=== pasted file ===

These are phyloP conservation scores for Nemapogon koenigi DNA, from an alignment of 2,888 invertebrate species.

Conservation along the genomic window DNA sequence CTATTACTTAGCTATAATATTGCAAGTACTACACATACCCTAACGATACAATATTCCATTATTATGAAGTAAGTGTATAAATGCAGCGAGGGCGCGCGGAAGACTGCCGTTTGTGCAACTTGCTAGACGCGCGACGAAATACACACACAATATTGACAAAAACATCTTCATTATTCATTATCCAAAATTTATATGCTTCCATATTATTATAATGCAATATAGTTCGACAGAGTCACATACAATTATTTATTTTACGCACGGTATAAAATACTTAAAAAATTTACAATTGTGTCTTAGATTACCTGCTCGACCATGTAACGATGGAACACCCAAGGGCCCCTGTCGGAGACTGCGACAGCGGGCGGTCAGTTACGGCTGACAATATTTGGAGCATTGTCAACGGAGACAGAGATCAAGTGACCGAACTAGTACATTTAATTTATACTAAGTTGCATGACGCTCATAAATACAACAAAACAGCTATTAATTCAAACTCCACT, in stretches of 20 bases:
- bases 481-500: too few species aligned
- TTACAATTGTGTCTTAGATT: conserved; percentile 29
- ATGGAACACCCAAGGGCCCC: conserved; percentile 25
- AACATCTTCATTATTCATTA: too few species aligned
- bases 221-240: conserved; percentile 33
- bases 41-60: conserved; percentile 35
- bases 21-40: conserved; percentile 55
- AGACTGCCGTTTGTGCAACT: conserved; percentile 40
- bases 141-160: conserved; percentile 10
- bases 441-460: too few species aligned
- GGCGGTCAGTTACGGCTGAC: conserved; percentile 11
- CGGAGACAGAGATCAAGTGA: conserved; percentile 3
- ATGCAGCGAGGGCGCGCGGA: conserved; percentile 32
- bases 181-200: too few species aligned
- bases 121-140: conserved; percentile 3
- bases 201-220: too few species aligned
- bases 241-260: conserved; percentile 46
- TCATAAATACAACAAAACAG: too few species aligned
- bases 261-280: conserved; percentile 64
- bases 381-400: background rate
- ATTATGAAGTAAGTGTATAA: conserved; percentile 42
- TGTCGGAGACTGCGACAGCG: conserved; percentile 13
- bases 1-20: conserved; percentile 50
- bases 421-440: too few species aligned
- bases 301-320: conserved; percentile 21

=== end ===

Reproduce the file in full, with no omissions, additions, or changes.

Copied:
These are phyloP conservation scores for Nemapogon koenigi DNA, from an alignment of 2,888 invertebrate species.

Conservation along the genomic window DNA sequence CTATTACTTAGCTATAATATTGCAAGTACTACACATACCCTAACGATACAATATTCCATTATTATGAAGTAAGTGTATAAATGCAGCGAGGGCGCGCGGAAGACTGCCGTTTGTGCAACTTGCTAGACGCGCGACGAAATACACACACAATATTGACAAAAACATCTTCATTATTCATTATCCAAAATTTATATGCTTCCATATTATTATAATGCAATATAGTTCGACAGAGTCACATACAATTATTTATTTTACGCACGGTATAAAATACTTAAAAAATTTACAATTGTGTCTTAGATTACCTGCTCGACCATGTAACGATGGAACACCCAAGGGCCCCTGTCGGAGACTGCGACAGCGGGCGGTCAGTTACGGCTGACAATATTTGGAGCATTGTCAACGGAGACAGAGATCAAGTGACCGAACTAGTACATTTAATTTATACTAAGTTGCATGACGCTCATAAATACAACAAAACAGCTATTAATTCAAACTCCACT, in stretches of 20 bases:
- bases 481-500: too few species aligned
- TTACAATTGTGTCTTAGATT: conserved; percentile 29
- ATGGAACACCCAAGGGCCCC: conserved; percentile 25
- AACATCTTCATTATTCATTA: too few species aligned
- bases 221-240: conserved; percentile 33
- bases 41-60: conserved; percentile 35
- bases 21-40: conserved; percentile 55
- AGACTGCCGTTTGTGCAACT: conserved; percentile 40
- bases 141-160: conserved; percentile 10
- bases 441-460: too few species aligned
- GGCGGTCAGTTACGGCTGAC: conserved; percentile 11
- CGGAGACAGAGATCAAGTGA: conserved; percentile 3
- ATGCAGCGAGGGCGCGCGGA: conserved; percentile 32
- bases 181-200: too few species aligned
- bases 121-140: conserved; percentile 3
- bases 201-220: too few species aligned
- bases 241-260: conserved; percentile 46
- TCATAAATACAACAAAACAG: too few species aligned
- bases 261-280: conserved; percentile 64
- bases 381-400: background rate
- ATTATGAAGTAAGTGTATAA: conserved; percentile 42
- TGTCGGAGACTGCGACAGCG: conserved; percentile 13
- bases 1-20: conserved; percentile 50
- bases 421-440: too few species aligned
- bases 301-320: conserved; percentile 21